Kerry: All right! All right! You want to talk about it. Let's start from the beginning. In the first place the white girl I was in love with was not named Gloria. She was called Nina. Nina Joubert.
Woman: What's in a name? Anyone can change a name.
Kerry: She was a brunette, not blonde like you.
Woman: Oh, for God's sake! Don't be trivial! (Silence) Why can't you be frank with me?
Kerry: You want me to be frank with you? Okay, just this once I'll be frank with you. Remember, you asked for it. (Pause) Right? Okay, let's admit you and I were lovers. You see, I couldn't go on seeing you because your father found out about us. He made it sound like a great scandal, his pure-white daughter holding hands with the coffee-colored son of the house-maid, the old fake! They all became very excited about it. Threatened to get my mother and me off the farm. God, what damn hypocrisy! What I didn't know then and what you obviously don't know now, is that our affair was totally unacceptable in more ways than meets the eye.
Woman: (She laughs scornfully) If you mean because of the apartheid laws? Save your breath.
Kerry: By any other laws it was completely unacceptable.
Woman: (Suspiciously) What do you mean?
Kerry: I'll tell you what I mean. (He goes and stands at the window, his back turned on her) Your father, Gloria, is also my father. For a long time Old Joubert was sleeping with his black maid in the backyard. I am the result of that squalid union.
A suspended silence. Then woman the explodes.
Woman: You're a liar!
Kerry: There are ties of blood between us.
Woman: You're a bloody liar!
Kerry: Oh, yes, Old Man Joubert, bloody tyrant and White Supremacist Extraordinaire was not above mixing it with the maid in the kitchen. Isn't that what they used to do in slavery days after all?
Woman: I don't believe you!
Kerry: Oh, I see. Who was being so brave a moment ago and asking me to accept my history. How about you trying just a wee little bit to accept some of your history. Why don't you seize the opportunity with both hands. Grasp at the chance.
As though her legs fail her, she sits heavily on the couch.
Woman: It's all lies! You're a damned liar, Dan Kerry!
A small pause while she sobs.
Kerry: I see. It was all very well when you were dishing it out to me but when the shoe is on the other foot you scream 'lies'. How about your facing up to the facts for a change?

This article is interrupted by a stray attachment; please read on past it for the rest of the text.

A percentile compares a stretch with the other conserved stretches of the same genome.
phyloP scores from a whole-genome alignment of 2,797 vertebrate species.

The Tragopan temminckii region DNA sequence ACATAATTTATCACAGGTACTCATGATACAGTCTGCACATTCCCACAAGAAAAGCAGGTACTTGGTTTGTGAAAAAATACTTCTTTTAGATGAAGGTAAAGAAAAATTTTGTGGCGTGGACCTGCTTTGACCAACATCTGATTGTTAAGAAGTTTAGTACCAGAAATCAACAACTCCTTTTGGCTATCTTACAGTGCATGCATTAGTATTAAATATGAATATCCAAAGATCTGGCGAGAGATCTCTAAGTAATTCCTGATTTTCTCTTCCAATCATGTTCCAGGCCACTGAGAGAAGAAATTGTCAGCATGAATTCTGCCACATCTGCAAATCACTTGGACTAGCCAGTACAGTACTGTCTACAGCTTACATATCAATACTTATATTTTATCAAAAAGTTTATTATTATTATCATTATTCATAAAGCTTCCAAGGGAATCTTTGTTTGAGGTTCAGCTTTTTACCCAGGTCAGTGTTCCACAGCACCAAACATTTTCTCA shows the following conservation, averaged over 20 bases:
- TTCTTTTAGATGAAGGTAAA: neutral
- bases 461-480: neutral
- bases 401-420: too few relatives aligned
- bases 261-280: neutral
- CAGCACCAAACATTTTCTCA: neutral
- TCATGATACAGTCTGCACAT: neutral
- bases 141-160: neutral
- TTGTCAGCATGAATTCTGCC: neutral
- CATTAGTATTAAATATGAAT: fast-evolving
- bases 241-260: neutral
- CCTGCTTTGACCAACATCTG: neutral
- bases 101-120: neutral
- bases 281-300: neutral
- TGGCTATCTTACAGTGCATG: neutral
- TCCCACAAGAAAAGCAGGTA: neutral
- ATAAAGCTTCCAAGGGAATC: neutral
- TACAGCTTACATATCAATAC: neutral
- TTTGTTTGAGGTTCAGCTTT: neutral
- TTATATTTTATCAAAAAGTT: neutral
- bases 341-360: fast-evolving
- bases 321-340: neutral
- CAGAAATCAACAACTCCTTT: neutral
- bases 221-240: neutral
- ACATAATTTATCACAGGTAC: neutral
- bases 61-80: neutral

The woman moans. Kerry waits.
Woman: Are you…
Kerry: Look at the curve of my chin. Look at the dip of my nose. I don't say the evidence is irrefutable. Not by any means. But even you can see in the offspring the traces of your father's-our father's-diabolical seed. Here, feel those arms. I'm nerved with sinews. Of steel of black mortar mixed with the blood of Dutch immigrants. My mother was a poor ignorant girl out of the bush when she came to work for your corrupt, rotting family. She never knew what she had let herself in for. The midnight knocks in the servant's quarters. The demands for late-night cocoas and hot-water bottles. (Softly) Your damned father. Our father used her, old Johannes Joubert. Do you understand that? He took advantage of his position as an employer. That was rape. The result was me. I'm your past! Why don't you accept me!
The woman puts her head down and rams her fingers into her ears.
Woman: (Trying to be calm) Are you suggesting my father was betraying my mother with a house-maid? Are you going to stand there and repeat such libellous lies?
Kerry: (Angrily) I'm suggesting nothing of the sort. Woman: Then what are you suggesting?
Kerry: It wasn't your mother Old Joubert was betraying, you cow! It was my mother he betrayed! (Calming down) It was my mother he exploited. A poor ignorant girl out of the bush, she came to work for your damned family a young woman unaccustomed to the ways of white men, full of goodwill and trust-and your damned father (Softly) our father-used her.
Woman: God! The deceit! The humiliation. I don't think I can stand anymore.
Kerry: Can't you?
Kerry: Then get out and stay out! Next time you'll know better than to come budging in here, turning up a lot of stones! (He laughs scornfully) I wanted to re-live the past. There are usually scorpions under rocks.